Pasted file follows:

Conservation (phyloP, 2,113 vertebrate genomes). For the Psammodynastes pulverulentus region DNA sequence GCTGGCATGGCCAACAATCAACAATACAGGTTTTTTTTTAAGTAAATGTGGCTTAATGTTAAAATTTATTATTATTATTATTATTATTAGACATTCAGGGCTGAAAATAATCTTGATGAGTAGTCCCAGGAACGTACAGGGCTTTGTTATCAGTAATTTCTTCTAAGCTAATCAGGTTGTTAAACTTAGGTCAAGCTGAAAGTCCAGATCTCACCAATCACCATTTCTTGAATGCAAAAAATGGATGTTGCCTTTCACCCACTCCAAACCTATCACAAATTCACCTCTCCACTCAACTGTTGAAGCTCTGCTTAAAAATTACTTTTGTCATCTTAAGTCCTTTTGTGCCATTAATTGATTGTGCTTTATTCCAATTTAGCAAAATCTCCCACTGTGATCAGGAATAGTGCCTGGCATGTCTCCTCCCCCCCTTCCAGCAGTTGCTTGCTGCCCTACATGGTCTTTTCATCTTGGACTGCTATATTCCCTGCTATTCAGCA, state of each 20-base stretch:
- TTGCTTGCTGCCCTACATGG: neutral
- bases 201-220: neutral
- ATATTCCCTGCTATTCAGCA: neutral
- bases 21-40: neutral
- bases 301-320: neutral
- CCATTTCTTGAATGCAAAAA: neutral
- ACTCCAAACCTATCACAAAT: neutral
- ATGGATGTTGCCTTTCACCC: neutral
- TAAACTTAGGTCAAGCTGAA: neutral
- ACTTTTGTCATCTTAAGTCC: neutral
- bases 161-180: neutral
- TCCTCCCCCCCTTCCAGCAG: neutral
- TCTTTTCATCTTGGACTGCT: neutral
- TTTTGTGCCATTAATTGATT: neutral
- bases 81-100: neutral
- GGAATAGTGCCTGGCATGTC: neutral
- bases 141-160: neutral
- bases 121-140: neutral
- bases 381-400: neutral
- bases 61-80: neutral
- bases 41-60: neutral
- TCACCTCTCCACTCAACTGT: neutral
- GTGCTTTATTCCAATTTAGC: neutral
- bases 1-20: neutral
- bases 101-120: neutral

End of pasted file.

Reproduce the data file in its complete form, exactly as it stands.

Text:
Conservation (phyloP, 2,113 vertebrate genomes). For the Psammodynastes pulverulentus region DNA sequence GCTGGCATGGCCAACAATCAACAATACAGGTTTTTTTTTAAGTAAATGTGGCTTAATGTTAAAATTTATTATTATTATTATTATTATTAGACATTCAGGGCTGAAAATAATCTTGATGAGTAGTCCCAGGAACGTACAGGGCTTTGTTATCAGTAATTTCTTCTAAGCTAATCAGGTTGTTAAACTTAGGTCAAGCTGAAAGTCCAGATCTCACCAATCACCATTTCTTGAATGCAAAAAATGGATGTTGCCTTTCACCCACTCCAAACCTATCACAAATTCACCTCTCCACTCAACTGTTGAAGCTCTGCTTAAAAATTACTTTTGTCATCTTAAGTCCTTTTGTGCCATTAATTGATTGTGCTTTATTCCAATTTAGCAAAATCTCCCACTGTGATCAGGAATAGTGCCTGGCATGTCTCCTCCCCCCCTTCCAGCAGTTGCTTGCTGCCCTACATGGTCTTTTCATCTTGGACTGCTATATTCCCTGCTATTCAGCA, state of each 20-base stretch:
- TTGCTTGCTGCCCTACATGG: neutral
- bases 201-220: neutral
- ATATTCCCTGCTATTCAGCA: neutral
- bases 21-40: neutral
- bases 301-320: neutral
- CCATTTCTTGAATGCAAAAA: neutral
- ACTCCAAACCTATCACAAAT: neutral
- ATGGATGTTGCCTTTCACCC: neutral
- TAAACTTAGGTCAAGCTGAA: neutral
- ACTTTTGTCATCTTAAGTCC: neutral
- bases 161-180: neutral
- TCCTCCCCCCCTTCCAGCAG: neutral
- TCTTTTCATCTTGGACTGCT: neutral
- TTTTGTGCCATTAATTGATT: neutral
- bases 81-100: neutral
- GGAATAGTGCCTGGCATGTC: neutral
- bases 141-160: neutral
- bases 121-140: neutral
- bases 381-400: neutral
- bases 61-80: neutral
- bases 41-60: neutral
- TCACCTCTCCACTCAACTGT: neutral
- GTGCTTTATTCCAATTTAGC: neutral
- bases 1-20: neutral
- bases 101-120: neutral